The term cervical spondylolysis describes a long-standing, perhaps congenital defect of the pars interarticularis of a cervical vertebra. We report 10 new cases of cervical spondylolysis and review the literature. All patients in this report were treated nonoperatively with subsequent symptomatic improvement. Cervical spondylolysis must be differentiated from its traumatic counterparts radiographically. Characteristic radiographic findings include well-corticated margins at the defect, a characteristic "bow tie" deformity, and ipsilateral dysplastic facets. Compensatory hypertrophic changes of the adjacent articular processes, spina bifida, and spondylolisthesis are frequently, but not always, seen in conjunction with cervical spondylolysis. The vast majority of patients with radiographically proven cervical spondylolysis can be treated confidently with conservative measures. Surgical intervention should be reserved for those who fail nonoperative management or who exhibit neurologic compromise referable to an unstable spondylolytic defect.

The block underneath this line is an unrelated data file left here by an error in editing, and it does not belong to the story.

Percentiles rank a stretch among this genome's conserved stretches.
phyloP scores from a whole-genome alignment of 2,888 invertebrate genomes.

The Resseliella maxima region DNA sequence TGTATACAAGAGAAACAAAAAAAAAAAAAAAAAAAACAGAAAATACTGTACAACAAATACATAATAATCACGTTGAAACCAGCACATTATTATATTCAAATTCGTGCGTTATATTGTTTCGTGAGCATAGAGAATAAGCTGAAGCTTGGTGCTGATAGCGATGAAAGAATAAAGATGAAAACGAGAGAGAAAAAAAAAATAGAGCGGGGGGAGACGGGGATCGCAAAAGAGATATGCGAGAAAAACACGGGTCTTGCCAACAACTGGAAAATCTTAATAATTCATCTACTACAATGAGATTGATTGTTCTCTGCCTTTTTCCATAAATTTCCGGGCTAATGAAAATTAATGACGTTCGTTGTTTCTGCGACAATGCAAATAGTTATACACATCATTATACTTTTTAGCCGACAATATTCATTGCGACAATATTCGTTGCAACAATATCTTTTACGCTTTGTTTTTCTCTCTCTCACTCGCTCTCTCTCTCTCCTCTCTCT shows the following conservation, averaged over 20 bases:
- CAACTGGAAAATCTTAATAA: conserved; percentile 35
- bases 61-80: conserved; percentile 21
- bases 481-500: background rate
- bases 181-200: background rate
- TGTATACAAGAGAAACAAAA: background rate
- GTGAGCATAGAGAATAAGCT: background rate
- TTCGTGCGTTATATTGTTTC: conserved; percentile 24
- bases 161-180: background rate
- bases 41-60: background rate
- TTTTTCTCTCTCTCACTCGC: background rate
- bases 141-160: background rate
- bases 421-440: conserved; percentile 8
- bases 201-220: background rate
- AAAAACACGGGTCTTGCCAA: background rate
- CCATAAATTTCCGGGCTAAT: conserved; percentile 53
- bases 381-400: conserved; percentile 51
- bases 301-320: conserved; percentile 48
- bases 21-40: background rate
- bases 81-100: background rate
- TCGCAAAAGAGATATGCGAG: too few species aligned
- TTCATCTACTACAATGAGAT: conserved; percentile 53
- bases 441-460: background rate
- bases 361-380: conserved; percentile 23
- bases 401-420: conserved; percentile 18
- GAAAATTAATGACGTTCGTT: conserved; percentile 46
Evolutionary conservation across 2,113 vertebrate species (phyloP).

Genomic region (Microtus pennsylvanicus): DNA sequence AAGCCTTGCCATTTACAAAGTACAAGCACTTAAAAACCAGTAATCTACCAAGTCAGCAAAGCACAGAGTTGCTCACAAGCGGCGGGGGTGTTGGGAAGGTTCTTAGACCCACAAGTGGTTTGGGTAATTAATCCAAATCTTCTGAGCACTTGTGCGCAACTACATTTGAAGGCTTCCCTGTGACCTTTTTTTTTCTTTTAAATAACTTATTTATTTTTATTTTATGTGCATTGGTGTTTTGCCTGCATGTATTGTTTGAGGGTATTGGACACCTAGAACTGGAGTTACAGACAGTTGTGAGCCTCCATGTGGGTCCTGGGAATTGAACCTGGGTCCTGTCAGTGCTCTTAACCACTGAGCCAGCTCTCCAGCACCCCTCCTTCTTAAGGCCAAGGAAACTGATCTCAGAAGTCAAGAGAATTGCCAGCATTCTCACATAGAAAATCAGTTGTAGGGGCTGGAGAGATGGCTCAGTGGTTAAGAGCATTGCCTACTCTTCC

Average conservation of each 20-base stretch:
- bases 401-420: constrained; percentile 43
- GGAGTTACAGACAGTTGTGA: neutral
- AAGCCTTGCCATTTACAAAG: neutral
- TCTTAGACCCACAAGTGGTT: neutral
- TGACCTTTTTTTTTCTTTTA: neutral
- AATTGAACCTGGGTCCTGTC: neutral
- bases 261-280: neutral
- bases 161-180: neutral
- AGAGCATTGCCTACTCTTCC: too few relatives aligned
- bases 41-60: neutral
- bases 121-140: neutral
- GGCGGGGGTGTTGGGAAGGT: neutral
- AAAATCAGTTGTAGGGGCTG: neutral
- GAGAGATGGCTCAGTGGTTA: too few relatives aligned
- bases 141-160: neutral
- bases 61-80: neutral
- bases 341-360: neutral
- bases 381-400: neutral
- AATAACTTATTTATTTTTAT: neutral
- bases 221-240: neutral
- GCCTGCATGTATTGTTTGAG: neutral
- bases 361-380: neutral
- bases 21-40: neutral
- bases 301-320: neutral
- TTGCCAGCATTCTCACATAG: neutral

Poggi, JJ; Martinez, S; Hardaker, WT; Richardson, WJ
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